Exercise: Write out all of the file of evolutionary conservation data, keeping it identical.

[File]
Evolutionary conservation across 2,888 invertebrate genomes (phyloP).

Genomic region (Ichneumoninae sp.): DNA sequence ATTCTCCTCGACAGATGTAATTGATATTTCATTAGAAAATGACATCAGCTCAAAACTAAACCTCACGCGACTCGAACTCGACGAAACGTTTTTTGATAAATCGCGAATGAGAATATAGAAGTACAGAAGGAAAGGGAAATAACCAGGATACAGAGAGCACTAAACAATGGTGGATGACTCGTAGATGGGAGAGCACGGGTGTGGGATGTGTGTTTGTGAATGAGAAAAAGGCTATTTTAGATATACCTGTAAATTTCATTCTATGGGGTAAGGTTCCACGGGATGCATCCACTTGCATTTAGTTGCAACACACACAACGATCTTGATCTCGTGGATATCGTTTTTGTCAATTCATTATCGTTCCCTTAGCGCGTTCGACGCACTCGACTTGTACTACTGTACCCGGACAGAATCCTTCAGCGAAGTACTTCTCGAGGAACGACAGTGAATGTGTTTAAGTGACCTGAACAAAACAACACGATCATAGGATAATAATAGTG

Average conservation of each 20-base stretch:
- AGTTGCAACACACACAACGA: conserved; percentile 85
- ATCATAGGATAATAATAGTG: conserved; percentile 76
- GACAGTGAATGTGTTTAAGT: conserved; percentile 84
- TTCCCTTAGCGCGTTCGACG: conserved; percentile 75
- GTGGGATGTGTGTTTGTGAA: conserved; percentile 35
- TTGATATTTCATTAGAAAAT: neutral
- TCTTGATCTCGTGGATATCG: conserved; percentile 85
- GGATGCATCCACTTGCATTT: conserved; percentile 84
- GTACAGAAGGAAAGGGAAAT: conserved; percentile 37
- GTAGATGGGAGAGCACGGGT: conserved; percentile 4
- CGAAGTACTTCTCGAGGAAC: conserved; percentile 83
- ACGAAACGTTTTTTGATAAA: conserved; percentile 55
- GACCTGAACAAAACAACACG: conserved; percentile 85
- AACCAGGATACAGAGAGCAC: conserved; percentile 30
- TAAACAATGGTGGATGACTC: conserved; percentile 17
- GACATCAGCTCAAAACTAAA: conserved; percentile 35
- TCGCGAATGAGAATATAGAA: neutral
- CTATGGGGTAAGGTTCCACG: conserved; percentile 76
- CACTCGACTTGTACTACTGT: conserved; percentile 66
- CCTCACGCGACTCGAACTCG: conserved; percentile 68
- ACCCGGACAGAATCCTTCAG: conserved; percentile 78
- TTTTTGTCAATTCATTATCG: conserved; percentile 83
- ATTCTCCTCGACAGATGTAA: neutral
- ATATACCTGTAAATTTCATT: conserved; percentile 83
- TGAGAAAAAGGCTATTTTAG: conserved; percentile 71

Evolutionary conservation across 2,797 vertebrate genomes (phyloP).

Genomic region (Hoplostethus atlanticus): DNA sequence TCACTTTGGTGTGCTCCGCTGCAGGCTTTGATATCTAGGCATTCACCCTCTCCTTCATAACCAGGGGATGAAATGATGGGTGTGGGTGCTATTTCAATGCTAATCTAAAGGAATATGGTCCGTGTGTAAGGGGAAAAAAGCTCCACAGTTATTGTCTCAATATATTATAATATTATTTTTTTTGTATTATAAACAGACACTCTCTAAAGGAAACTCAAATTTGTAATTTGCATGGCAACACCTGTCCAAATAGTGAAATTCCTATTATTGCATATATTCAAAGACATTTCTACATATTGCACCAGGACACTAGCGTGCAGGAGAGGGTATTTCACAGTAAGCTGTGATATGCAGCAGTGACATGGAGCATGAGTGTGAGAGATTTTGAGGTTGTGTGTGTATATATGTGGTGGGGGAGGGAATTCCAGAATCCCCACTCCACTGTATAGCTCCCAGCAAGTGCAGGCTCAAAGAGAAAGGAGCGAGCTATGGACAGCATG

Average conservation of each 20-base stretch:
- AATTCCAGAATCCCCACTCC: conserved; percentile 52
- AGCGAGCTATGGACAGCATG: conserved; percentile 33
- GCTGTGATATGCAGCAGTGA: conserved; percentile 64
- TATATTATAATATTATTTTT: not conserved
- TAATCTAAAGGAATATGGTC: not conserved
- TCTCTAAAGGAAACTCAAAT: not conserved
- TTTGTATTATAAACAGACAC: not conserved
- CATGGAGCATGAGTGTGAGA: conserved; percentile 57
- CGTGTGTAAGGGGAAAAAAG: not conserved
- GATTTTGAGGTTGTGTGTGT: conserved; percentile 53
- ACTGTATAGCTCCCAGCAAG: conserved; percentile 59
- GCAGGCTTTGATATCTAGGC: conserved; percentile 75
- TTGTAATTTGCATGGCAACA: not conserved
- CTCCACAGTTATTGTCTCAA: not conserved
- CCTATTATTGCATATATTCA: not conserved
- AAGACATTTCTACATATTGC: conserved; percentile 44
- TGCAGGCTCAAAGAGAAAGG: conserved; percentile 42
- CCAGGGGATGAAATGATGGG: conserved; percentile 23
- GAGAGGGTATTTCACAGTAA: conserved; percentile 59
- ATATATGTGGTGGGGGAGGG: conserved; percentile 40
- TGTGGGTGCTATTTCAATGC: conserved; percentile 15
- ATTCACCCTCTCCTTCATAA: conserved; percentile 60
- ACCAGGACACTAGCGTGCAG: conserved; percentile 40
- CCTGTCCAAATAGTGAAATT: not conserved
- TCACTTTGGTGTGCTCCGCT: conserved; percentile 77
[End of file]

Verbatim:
Evolutionary conservation across 2,888 invertebrate genomes (phyloP).

Genomic region (Ichneumoninae sp.): DNA sequence ATTCTCCTCGACAGATGTAATTGATATTTCATTAGAAAATGACATCAGCTCAAAACTAAACCTCACGCGACTCGAACTCGACGAAACGTTTTTTGATAAATCGCGAATGAGAATATAGAAGTACAGAAGGAAAGGGAAATAACCAGGATACAGAGAGCACTAAACAATGGTGGATGACTCGTAGATGGGAGAGCACGGGTGTGGGATGTGTGTTTGTGAATGAGAAAAAGGCTATTTTAGATATACCTGTAAATTTCATTCTATGGGGTAAGGTTCCACGGGATGCATCCACTTGCATTTAGTTGCAACACACACAACGATCTTGATCTCGTGGATATCGTTTTTGTCAATTCATTATCGTTCCCTTAGCGCGTTCGACGCACTCGACTTGTACTACTGTACCCGGACAGAATCCTTCAGCGAAGTACTTCTCGAGGAACGACAGTGAATGTGTTTAAGTGACCTGAACAAAACAACACGATCATAGGATAATAATAGTG

Average conservation of each 20-base stretch:
- AGTTGCAACACACACAACGA: conserved; percentile 85
- ATCATAGGATAATAATAGTG: conserved; percentile 76
- GACAGTGAATGTGTTTAAGT: conserved; percentile 84
- TTCCCTTAGCGCGTTCGACG: conserved; percentile 75
- GTGGGATGTGTGTTTGTGAA: conserved; percentile 35
- TTGATATTTCATTAGAAAAT: neutral
- TCTTGATCTCGTGGATATCG: conserved; percentile 85
- GGATGCATCCACTTGCATTT: conserved; percentile 84
- GTACAGAAGGAAAGGGAAAT: conserved; percentile 37
- GTAGATGGGAGAGCACGGGT: conserved; percentile 4
- CGAAGTACTTCTCGAGGAAC: conserved; percentile 83
- ACGAAACGTTTTTTGATAAA: conserved; percentile 55
- GACCTGAACAAAACAACACG: conserved; percentile 85
- AACCAGGATACAGAGAGCAC: conserved; percentile 30
- TAAACAATGGTGGATGACTC: conserved; percentile 17
- GACATCAGCTCAAAACTAAA: conserved; percentile 35
- TCGCGAATGAGAATATAGAA: neutral
- CTATGGGGTAAGGTTCCACG: conserved; percentile 76
- CACTCGACTTGTACTACTGT: conserved; percentile 66
- CCTCACGCGACTCGAACTCG: conserved; percentile 68
- ACCCGGACAGAATCCTTCAG: conserved; percentile 78
- TTTTTGTCAATTCATTATCG: conserved; percentile 83
- ATTCTCCTCGACAGATGTAA: neutral
- ATATACCTGTAAATTTCATT: conserved; percentile 83
- TGAGAAAAAGGCTATTTTAG: conserved; percentile 71

Evolutionary conservation across 2,797 vertebrate genomes (phyloP).

Genomic region (Hoplostethus atlanticus): DNA sequence TCACTTTGGTGTGCTCCGCTGCAGGCTTTGATATCTAGGCATTCACCCTCTCCTTCATAACCAGGGGATGAAATGATGGGTGTGGGTGCTATTTCAATGCTAATCTAAAGGAATATGGTCCGTGTGTAAGGGGAAAAAAGCTCCACAGTTATTGTCTCAATATATTATAATATTATTTTTTTTGTATTATAAACAGACACTCTCTAAAGGAAACTCAAATTTGTAATTTGCATGGCAACACCTGTCCAAATAGTGAAATTCCTATTATTGCATATATTCAAAGACATTTCTACATATTGCACCAGGACACTAGCGTGCAGGAGAGGGTATTTCACAGTAAGCTGTGATATGCAGCAGTGACATGGAGCATGAGTGTGAGAGATTTTGAGGTTGTGTGTGTATATATGTGGTGGGGGAGGGAATTCCAGAATCCCCACTCCACTGTATAGCTCCCAGCAAGTGCAGGCTCAAAGAGAAAGGAGCGAGCTATGGACAGCATG

Average conservation of each 20-base stretch:
- AATTCCAGAATCCCCACTCC: conserved; percentile 52
- AGCGAGCTATGGACAGCATG: conserved; percentile 33
- GCTGTGATATGCAGCAGTGA: conserved; percentile 64
- TATATTATAATATTATTTTT: not conserved
- TAATCTAAAGGAATATGGTC: not conserved
- TCTCTAAAGGAAACTCAAAT: not conserved
- TTTGTATTATAAACAGACAC: not conserved
- CATGGAGCATGAGTGTGAGA: conserved; percentile 57
- CGTGTGTAAGGGGAAAAAAG: not conserved
- GATTTTGAGGTTGTGTGTGT: conserved; percentile 53
- ACTGTATAGCTCCCAGCAAG: conserved; percentile 59
- GCAGGCTTTGATATCTAGGC: conserved; percentile 75
- TTGTAATTTGCATGGCAACA: not conserved
- CTCCACAGTTATTGTCTCAA: not conserved
- CCTATTATTGCATATATTCA: not conserved
- AAGACATTTCTACATATTGC: conserved; percentile 44
- TGCAGGCTCAAAGAGAAAGG: conserved; percentile 42
- CCAGGGGATGAAATGATGGG: conserved; percentile 23
- GAGAGGGTATTTCACAGTAA: conserved; percentile 59
- ATATATGTGGTGGGGGAGGG: conserved; percentile 40
- TGTGGGTGCTATTTCAATGC: conserved; percentile 15
- ATTCACCCTCTCCTTCATAA: conserved; percentile 60
- ACCAGGACACTAGCGTGCAG: conserved; percentile 40
- CCTGTCCAAATAGTGAAATT: not conserved
- TCACTTTGGTGTGCTCCGCT: conserved; percentile 77